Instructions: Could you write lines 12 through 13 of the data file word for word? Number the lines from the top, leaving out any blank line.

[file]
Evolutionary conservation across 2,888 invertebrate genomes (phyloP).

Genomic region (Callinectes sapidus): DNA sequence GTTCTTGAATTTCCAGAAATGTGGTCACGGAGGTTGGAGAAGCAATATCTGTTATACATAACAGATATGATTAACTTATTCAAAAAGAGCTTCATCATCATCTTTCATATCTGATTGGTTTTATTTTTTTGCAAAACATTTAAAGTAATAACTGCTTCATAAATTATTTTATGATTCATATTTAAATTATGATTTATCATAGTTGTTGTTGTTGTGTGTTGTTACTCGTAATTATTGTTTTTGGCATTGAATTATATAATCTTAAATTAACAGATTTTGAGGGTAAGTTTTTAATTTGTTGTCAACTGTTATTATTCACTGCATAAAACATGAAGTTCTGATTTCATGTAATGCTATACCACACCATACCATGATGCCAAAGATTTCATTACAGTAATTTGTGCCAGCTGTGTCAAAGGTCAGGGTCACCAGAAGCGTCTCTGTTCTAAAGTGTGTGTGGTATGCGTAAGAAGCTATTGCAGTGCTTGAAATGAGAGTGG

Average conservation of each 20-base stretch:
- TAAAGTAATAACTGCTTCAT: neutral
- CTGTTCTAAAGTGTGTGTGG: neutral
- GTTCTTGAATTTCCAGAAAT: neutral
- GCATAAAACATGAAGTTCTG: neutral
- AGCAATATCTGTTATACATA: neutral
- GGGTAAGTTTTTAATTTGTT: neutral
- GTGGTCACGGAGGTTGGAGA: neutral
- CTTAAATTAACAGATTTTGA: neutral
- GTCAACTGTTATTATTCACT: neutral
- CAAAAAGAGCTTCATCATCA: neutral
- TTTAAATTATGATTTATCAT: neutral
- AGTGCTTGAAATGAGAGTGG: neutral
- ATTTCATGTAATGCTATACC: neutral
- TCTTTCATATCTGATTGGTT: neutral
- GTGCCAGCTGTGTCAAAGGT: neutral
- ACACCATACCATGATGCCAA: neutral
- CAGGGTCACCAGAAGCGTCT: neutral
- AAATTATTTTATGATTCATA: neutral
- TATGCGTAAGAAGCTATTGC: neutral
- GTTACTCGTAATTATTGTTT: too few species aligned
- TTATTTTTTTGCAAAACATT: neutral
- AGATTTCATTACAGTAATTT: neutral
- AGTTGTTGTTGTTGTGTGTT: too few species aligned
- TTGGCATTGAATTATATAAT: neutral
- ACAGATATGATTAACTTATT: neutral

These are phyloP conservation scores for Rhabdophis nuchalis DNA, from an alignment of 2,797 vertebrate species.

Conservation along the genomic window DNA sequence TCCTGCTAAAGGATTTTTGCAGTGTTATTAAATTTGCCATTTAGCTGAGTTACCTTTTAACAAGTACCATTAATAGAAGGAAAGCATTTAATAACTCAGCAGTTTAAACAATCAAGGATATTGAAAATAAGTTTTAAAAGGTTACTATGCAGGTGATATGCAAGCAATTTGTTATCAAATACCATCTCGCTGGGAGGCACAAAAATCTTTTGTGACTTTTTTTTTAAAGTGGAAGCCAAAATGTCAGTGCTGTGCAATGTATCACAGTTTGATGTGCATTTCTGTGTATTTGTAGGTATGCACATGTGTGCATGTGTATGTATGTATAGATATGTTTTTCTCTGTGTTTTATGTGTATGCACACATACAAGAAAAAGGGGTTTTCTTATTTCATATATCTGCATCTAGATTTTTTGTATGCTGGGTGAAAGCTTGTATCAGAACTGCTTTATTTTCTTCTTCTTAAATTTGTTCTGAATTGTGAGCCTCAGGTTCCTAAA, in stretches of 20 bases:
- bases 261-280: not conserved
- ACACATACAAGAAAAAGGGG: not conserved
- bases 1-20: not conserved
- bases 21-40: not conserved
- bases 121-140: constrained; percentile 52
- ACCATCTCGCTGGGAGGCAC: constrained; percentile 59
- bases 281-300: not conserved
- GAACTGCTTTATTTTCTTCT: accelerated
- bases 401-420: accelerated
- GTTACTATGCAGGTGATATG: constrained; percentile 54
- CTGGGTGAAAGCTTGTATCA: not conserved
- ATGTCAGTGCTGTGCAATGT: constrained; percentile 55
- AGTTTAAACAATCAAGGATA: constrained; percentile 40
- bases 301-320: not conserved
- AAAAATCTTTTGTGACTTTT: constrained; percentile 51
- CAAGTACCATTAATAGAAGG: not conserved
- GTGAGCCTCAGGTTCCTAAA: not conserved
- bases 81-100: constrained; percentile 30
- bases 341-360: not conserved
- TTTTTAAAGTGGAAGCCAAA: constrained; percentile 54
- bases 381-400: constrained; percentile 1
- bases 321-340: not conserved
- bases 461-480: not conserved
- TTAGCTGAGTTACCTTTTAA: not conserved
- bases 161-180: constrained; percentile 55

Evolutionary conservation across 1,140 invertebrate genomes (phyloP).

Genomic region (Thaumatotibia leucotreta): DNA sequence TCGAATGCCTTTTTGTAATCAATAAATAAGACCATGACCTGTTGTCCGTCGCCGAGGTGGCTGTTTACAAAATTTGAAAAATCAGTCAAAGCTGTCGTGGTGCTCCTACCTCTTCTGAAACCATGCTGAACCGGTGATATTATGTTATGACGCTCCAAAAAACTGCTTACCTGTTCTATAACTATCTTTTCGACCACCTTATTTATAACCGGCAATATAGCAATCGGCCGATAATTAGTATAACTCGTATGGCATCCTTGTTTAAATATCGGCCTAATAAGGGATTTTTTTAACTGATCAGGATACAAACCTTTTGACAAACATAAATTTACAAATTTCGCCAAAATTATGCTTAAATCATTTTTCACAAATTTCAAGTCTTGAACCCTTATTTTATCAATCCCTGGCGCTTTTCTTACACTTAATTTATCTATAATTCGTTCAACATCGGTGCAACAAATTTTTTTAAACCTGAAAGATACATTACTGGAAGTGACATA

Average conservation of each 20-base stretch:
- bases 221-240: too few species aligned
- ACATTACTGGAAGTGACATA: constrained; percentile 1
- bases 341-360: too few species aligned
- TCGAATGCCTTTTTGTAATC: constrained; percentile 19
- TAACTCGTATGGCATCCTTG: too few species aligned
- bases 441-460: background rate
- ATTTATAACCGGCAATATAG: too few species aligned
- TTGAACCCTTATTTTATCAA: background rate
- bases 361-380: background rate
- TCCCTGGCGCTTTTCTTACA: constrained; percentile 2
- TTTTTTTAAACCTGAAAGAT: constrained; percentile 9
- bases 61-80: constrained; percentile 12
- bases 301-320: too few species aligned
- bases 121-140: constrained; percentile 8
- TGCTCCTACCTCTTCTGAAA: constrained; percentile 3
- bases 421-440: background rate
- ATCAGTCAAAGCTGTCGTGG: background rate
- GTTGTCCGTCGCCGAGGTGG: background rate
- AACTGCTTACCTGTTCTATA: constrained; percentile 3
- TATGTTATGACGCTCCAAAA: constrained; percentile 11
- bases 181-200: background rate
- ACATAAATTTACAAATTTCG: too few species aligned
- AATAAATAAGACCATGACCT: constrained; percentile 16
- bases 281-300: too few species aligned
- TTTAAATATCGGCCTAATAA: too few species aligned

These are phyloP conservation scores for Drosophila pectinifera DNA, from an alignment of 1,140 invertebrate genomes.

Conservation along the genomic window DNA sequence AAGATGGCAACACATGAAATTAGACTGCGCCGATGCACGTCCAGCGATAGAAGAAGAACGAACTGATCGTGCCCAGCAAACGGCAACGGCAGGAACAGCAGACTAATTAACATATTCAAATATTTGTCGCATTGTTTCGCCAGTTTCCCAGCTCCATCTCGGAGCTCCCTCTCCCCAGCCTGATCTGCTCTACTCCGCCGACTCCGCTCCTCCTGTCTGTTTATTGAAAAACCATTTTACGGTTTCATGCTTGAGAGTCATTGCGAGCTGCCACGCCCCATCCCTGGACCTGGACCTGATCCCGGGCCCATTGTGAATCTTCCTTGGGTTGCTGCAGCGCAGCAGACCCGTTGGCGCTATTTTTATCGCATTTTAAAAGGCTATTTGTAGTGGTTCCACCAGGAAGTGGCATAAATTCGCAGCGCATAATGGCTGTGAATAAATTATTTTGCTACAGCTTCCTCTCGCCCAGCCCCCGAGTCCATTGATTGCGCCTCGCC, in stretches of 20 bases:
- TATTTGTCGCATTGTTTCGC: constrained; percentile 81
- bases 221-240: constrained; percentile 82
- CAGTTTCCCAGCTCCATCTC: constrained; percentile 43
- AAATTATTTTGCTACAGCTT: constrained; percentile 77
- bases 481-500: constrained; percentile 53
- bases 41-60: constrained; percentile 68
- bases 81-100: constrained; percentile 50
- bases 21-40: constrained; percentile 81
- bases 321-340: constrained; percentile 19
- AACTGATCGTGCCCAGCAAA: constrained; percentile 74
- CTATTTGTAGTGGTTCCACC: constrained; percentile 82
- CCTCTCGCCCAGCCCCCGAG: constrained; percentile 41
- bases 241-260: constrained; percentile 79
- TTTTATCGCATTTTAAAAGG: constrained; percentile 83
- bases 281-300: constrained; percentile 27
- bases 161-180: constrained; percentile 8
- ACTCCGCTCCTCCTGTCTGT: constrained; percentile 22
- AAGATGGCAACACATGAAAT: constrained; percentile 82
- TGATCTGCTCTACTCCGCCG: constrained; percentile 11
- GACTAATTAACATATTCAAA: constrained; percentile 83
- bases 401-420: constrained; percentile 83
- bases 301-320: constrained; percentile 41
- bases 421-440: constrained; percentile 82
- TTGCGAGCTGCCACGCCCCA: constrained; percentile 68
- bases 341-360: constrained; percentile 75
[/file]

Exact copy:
- GTCAACTGTTATTATTCACT: neutral
- CAAAAAGAGCTTCATCATCA: neutral